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November 03, 2008

Election 2008

It is time for another election, and I thought that it might be nice to look back at what I wrote for the previous one. My concerns haven’t really changed that much, although I would reduce my personal weighting of the Islamo-fascism (although, like communism, I would prefer to see it buried in garlic with a stake through its heart). So, what will my ballot look like, here in the 30th District of California?
  • President: I will vote against Obama, so the only practical alternative is McCain. I don’t vote based on personality or glamour, and the notion of finding "hope" or leadership in a politician is not the proper way for a free citizen to relate to a civil servant. This election has seemed to validate the phrase "politics is not about policy" more than any other, and I can’t bring myself to follow the trend of my peers. Obama fails the basic economic literacy test (by opposing free trade, e.g. threatening to renegotiate NAFTA, opposing CAFTA, opposing a bilateral free trade agreement with South Korea). As far as I can tell on foreign policy, Obama seems to be focused on negotiations and diplomacy, which is just a technique not a policy. Nations (i.e. governments) have interests, and this transcends any pretty talk. (A case in point is Iran… For years, they have pursued nuclear weapons [and will probably acquire them in the next year or two], and none of the international negotiations have done anything.) Finally, an Obama win would mean an undivided government of Democrats, which would mean more government intrusion, more class warfare (as gangs fight over loot), and all of that will be difficult to roll back. Give me gridlock! McCain isn’t perfect, but I think that he at least thinks that the United States is great, even if he doesn’t know why. The best argument for McCain that I found is from Robert Bidinotto, and that pretty much sums up my opinion.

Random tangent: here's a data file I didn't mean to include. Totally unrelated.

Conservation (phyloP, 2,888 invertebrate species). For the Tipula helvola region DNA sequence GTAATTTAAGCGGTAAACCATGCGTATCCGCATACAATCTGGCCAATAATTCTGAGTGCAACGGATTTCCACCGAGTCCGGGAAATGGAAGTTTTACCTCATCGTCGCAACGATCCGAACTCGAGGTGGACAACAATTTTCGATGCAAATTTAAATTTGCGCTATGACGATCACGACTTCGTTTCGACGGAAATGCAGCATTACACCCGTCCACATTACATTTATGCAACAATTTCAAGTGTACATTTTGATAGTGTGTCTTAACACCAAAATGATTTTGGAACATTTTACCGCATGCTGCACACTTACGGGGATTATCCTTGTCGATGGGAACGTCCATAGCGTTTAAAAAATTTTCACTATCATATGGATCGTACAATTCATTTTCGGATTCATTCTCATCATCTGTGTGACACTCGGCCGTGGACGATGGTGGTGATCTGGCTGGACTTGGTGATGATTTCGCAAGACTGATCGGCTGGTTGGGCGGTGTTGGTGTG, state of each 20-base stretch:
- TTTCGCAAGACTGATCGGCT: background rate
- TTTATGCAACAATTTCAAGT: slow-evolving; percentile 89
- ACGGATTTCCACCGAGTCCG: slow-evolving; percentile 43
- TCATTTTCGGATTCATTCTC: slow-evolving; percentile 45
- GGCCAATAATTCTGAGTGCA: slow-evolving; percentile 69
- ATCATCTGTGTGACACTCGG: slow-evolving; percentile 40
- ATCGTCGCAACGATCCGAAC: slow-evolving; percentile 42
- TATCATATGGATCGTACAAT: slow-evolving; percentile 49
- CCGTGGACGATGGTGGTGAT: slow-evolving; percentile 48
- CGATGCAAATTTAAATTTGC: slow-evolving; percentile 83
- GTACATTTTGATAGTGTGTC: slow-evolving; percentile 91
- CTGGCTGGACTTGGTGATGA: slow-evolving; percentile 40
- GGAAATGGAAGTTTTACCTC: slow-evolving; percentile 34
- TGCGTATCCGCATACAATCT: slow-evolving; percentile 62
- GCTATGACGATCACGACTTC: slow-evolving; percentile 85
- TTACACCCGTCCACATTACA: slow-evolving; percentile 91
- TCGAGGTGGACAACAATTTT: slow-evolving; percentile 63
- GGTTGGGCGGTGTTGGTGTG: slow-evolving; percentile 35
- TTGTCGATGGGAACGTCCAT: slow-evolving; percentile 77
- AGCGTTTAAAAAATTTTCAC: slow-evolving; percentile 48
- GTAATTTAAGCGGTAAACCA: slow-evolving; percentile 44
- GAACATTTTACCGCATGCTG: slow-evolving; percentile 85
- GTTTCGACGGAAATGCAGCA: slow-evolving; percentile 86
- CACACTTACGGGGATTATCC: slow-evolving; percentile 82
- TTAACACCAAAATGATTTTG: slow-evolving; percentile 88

• US Representative: I will leave this one blank, even though there is only one name on the ballot. I will never vote for the ultra-liberal Waxman, especially after the way that he treated Alan Greenspan in his recent congressional testimony. It was almost like he was looking for a scapegoat or something. I wish that I could write in Virginia Postrel.
  • California State Measure 1A: No. The measure claims that it would cost $10B to build a high speed train from southern California to San Francisco / Sacramento. I’ve seen previous estimates to be five to ten times higher, so I’m guessing that proponents are lying to make the measure seem more palatable. That’s a deal-breaker for me. Furthermore, why does the state government need to be involved? If people really wanted it, someone would try to build it as a private venture. A better approach would be to remove the many state-law-created barriers to such a project, and see who steps up.
  • California State Measure 8: No! Marriage is a private contract between consenting adults, and governments should never interfere in that. I have yet to hear a convincing argument to restrict marriage.

Well, Elizabeth and I will vote tomorrow on Westwood Blvd. I plan on spending tomorrow night reading Hayek.